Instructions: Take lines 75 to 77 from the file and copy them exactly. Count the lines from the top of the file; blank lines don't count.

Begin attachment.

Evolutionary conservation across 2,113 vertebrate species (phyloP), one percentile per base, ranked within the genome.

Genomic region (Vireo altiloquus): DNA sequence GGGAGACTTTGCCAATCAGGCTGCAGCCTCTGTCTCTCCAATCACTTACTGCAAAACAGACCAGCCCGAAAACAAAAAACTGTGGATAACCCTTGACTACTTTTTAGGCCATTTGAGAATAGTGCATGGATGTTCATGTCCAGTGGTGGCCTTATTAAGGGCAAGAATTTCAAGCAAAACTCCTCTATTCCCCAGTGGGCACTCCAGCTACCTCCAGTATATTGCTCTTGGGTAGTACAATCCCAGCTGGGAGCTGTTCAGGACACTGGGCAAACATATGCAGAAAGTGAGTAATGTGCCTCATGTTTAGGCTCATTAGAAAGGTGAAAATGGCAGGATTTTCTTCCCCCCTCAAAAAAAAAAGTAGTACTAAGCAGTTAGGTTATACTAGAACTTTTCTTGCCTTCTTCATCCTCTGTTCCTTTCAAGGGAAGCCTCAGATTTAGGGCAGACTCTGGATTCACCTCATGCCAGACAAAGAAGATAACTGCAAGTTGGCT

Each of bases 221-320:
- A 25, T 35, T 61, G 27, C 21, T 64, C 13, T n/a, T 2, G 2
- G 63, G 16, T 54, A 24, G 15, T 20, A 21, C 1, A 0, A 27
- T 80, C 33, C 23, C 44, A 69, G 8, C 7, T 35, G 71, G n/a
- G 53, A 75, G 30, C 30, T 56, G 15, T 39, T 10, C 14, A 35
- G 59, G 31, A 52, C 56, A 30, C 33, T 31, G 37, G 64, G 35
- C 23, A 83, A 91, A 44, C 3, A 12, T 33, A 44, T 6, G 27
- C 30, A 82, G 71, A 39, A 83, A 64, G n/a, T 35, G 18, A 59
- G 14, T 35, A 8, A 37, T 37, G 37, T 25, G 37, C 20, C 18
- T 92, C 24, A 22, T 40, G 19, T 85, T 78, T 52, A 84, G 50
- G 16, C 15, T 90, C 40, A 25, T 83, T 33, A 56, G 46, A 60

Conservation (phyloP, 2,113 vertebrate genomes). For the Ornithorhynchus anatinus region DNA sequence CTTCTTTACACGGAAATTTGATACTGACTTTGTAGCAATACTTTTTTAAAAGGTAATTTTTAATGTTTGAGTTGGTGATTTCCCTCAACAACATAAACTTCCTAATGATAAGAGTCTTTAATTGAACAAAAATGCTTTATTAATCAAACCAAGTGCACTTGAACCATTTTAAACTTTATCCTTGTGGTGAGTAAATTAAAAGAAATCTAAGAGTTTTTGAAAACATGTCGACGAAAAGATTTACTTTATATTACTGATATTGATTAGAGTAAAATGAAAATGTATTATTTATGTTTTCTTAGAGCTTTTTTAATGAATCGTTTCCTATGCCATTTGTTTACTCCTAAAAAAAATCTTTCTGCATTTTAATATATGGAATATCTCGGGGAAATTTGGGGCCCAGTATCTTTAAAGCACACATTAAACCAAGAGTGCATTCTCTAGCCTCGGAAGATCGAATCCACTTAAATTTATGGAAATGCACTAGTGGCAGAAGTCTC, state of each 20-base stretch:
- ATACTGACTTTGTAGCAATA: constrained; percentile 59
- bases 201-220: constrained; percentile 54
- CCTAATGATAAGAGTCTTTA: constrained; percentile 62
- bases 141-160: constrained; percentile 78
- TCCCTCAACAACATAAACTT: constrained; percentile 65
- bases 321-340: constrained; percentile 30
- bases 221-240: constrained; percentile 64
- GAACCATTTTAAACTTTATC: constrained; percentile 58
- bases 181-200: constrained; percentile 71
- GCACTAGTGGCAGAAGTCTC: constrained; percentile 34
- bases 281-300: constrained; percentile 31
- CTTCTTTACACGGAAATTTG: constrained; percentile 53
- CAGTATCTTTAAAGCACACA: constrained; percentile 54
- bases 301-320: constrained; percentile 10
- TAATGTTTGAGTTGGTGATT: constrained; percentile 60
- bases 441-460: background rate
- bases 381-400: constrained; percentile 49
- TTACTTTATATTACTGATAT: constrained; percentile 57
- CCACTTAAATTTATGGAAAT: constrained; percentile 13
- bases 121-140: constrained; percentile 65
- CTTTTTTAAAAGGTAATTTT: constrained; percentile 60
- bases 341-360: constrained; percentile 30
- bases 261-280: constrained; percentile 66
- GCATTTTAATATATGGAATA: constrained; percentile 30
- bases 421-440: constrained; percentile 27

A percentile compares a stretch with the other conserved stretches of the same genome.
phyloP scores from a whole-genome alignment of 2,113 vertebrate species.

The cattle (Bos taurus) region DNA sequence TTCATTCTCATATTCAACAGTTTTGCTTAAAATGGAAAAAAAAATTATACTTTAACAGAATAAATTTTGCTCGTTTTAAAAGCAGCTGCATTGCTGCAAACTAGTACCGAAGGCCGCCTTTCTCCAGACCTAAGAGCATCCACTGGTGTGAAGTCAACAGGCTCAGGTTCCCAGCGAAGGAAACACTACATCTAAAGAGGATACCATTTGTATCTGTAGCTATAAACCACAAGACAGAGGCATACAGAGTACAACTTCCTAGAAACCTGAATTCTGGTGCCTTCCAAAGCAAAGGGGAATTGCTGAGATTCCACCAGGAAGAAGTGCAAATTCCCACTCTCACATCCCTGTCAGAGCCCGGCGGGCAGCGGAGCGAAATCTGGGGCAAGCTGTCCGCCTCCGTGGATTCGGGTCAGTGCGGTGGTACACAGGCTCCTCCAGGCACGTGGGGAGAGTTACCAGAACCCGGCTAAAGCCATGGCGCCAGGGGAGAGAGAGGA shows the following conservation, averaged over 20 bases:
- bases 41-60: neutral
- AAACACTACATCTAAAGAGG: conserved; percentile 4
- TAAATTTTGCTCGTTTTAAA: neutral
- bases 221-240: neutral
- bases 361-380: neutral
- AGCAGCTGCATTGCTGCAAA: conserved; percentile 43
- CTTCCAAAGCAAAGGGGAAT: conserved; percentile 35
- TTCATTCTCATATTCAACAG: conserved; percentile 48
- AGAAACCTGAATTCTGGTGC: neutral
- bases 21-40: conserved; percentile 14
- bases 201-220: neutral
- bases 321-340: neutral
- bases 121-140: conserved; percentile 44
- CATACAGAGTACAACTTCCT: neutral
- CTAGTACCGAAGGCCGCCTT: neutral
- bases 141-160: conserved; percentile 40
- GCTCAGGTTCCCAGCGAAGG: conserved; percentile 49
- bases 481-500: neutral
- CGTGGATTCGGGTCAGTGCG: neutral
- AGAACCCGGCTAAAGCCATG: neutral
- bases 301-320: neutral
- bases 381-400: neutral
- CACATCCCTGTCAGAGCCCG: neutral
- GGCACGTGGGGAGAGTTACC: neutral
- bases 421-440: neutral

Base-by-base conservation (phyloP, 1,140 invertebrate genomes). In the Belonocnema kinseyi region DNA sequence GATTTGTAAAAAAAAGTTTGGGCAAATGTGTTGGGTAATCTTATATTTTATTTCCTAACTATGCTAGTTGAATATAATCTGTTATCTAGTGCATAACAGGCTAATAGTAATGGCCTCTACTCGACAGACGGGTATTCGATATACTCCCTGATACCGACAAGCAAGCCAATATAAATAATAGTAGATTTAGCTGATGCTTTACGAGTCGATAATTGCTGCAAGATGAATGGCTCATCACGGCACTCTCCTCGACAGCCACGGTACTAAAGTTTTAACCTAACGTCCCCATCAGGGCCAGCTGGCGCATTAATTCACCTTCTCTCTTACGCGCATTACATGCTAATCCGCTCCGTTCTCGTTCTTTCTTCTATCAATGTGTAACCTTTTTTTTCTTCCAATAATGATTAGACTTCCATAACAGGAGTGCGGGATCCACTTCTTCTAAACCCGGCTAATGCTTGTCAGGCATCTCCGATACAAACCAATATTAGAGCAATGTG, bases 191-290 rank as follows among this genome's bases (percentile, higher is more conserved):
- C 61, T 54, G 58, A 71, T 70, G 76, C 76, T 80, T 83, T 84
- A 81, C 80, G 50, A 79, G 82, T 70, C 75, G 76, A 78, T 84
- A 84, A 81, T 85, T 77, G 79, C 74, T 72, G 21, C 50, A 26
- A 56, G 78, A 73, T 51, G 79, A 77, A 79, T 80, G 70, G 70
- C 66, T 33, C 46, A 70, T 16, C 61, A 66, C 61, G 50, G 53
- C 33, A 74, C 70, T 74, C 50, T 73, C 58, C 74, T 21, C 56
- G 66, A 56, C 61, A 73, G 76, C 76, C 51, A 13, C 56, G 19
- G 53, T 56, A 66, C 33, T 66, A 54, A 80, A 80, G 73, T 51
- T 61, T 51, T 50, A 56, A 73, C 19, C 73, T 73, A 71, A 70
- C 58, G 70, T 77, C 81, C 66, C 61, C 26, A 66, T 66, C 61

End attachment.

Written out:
- G 66, A 56, C 61, A 73, G 76, C 76, C 51, A 13, C 56, G 19
- G 53, T 56, A 66, C 33, T 66, A 54, A 80, A 80, G 73, T 51
- T 61, T 51, T 50, A 56, A 73, C 19, C 73, T 73, A 71, A 70